Provecho Bistro Latino, An El Rancho Grande Spin-Off

Provecho Bistro Latino opened its doors on 15th Street off of Alton Road a few months ago (in the space where Cha Cha Cha Cafe performed a rather short dance). It attracted little notice in the local food media, surprising because it comes from the same owners as El Rancho Grande, the long time Mexican restaurant on South Beach (now on 72nd Street in the Normandy Isles neighborhood). I've had breakfast and lunch at Provecho so far, and this much I can say: The Rancho folks do a better job with Latin American cuisine than they do with Mexican fare.

The breakfast I tried, huevos rancheros, is, um, Mexican -- yet it's not only tasty but a real good deal. A pair of fried corn tortillas are topped with fried eggs, tomato-chile sauce, white cheese, sliced avocado and bacon. The price, $7, includes a cup of Colombian coffee and milk.

Eight appetizers ($1.75 to $8) include a very flavorful fried beef empanada Colombiana (the owners are from Colombia), the crunchy corn wrap encasing minced meat ($1.75); it comes with a garlic-cilantro dip. Arepa con queso is a pancake-size rendition topped with savorily cooked shreds of pulled chicken (beef is also available) -- delicious, although there isn't much cheese ($3.50). Diners may also opt to start with fried plantain topped with guacamole and ceviche; yucca poppers stuffed with jalapeño and cheese; and shrimp cocktail.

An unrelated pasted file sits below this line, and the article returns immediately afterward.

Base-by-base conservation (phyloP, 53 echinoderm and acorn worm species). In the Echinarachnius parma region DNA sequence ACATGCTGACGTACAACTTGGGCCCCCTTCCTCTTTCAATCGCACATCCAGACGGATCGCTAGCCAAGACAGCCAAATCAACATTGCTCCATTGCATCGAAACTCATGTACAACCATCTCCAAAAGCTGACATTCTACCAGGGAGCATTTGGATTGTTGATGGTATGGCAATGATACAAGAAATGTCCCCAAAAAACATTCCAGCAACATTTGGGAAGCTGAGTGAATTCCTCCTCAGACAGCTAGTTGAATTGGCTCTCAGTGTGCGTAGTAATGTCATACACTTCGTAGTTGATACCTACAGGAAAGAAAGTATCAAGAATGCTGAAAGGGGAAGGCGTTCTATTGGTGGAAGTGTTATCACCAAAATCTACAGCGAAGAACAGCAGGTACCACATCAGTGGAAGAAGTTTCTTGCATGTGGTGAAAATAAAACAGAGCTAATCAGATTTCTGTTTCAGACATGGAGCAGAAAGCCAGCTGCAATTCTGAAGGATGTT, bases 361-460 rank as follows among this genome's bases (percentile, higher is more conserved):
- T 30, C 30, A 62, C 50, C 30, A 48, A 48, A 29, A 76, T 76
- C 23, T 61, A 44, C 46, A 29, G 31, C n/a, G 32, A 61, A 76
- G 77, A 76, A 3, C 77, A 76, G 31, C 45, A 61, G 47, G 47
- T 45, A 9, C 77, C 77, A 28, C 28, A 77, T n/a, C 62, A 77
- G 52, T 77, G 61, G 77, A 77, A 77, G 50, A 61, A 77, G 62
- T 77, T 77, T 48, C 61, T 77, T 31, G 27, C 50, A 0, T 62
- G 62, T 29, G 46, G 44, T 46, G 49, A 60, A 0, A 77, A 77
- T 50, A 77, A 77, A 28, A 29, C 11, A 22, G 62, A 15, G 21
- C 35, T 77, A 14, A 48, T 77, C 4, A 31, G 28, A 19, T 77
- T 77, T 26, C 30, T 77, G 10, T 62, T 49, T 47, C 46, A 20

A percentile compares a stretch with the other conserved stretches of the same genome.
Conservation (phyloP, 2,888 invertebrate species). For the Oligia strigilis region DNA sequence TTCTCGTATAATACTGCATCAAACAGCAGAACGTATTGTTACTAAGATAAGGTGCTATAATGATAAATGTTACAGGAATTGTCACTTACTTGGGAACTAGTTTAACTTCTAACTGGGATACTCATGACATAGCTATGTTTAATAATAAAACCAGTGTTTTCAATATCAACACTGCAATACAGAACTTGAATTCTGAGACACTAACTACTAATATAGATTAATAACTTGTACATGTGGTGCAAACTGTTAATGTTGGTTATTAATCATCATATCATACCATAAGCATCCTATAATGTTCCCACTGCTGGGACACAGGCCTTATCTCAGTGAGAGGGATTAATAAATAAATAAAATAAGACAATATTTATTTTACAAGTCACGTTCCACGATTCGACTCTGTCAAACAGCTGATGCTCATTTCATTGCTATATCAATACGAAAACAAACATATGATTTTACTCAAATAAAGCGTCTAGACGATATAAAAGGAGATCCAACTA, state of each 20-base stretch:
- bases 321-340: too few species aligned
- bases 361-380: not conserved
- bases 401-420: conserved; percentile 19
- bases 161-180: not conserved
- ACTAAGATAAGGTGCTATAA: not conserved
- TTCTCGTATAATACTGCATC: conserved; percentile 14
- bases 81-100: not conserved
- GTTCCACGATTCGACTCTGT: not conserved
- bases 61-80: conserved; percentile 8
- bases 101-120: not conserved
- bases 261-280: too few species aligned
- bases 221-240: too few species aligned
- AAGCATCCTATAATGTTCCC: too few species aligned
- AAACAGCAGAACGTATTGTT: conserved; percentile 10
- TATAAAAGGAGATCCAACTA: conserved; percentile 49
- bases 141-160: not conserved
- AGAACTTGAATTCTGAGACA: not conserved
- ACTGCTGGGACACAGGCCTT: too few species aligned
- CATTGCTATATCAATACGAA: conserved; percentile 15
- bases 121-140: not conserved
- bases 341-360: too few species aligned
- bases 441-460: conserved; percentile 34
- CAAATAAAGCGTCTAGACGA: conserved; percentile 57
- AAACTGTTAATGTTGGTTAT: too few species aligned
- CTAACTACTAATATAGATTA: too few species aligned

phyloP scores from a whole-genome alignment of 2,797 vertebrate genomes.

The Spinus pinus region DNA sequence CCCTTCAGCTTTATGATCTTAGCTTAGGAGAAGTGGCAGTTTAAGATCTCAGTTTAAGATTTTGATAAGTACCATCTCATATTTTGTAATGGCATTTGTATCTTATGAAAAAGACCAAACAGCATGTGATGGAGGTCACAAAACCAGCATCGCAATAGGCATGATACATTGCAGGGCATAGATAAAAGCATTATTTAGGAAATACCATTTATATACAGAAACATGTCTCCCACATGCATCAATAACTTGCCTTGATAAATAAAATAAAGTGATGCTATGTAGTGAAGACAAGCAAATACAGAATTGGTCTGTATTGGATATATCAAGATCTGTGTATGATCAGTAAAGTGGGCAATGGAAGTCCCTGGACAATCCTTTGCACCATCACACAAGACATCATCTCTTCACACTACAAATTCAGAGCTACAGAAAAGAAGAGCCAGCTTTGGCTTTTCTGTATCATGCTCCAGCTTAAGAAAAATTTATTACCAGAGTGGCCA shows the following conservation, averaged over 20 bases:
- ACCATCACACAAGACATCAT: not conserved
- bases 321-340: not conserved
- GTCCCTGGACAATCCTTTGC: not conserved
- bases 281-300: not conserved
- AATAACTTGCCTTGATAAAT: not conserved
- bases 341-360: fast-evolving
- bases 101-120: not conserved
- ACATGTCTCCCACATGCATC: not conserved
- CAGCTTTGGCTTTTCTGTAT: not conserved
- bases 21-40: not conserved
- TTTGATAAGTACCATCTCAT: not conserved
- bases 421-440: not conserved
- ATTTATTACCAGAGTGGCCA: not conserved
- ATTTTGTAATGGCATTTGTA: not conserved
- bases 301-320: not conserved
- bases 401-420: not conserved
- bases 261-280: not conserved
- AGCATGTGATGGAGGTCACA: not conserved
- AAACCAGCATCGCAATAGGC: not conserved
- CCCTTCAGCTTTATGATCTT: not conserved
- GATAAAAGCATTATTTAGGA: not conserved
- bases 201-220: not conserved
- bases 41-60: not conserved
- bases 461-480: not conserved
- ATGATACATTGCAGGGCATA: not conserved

I plucked from among the fifteen entrees ropa vieja and bistec de palomilla. The latter is a thin, wide, well-seasoned Cuban-style steak ($12), tossed quickly on the griddle and topped with sauteed onions -- a solid and traditional rendition. The ropa vieja ($11.50) was even better, the shreds of skirt steak bursting with delicious flavor from being cooked with onions, peppers, tomatoes and spices. All mains come with choice of two sides from among soft, cleanly fried yucca sticks, regular fries, tostones, moros, and maduros with cheese and cream. These sides run from $2 to $3.50 if purchased a la carte.

Other main courses include Argentine-style skirt steak entraña with chimichurri; beef, chicken, or shrimp mofongo; tacos de carne asada; pork chunks; grilled pork chops; shrimp in garlic sauce; and breaded steak milanesa. Price range is $7.75 to $14.

I didn't sample any soups -- have to save some stuff for my return -- but Provecho proffers chicken soup, caldo de res (beef soup), lentil soup and cream of corn ($3.50 to $4.50). Flan, tres leches, and rice pudding are the desserts ($3.50). The space is clean, modern, and pretty, the workers are friendly, takeout and delivery are offered. It's a great addition to the neighborhood. There aren't that many seats, so you may want to head there before too many people find out about it.

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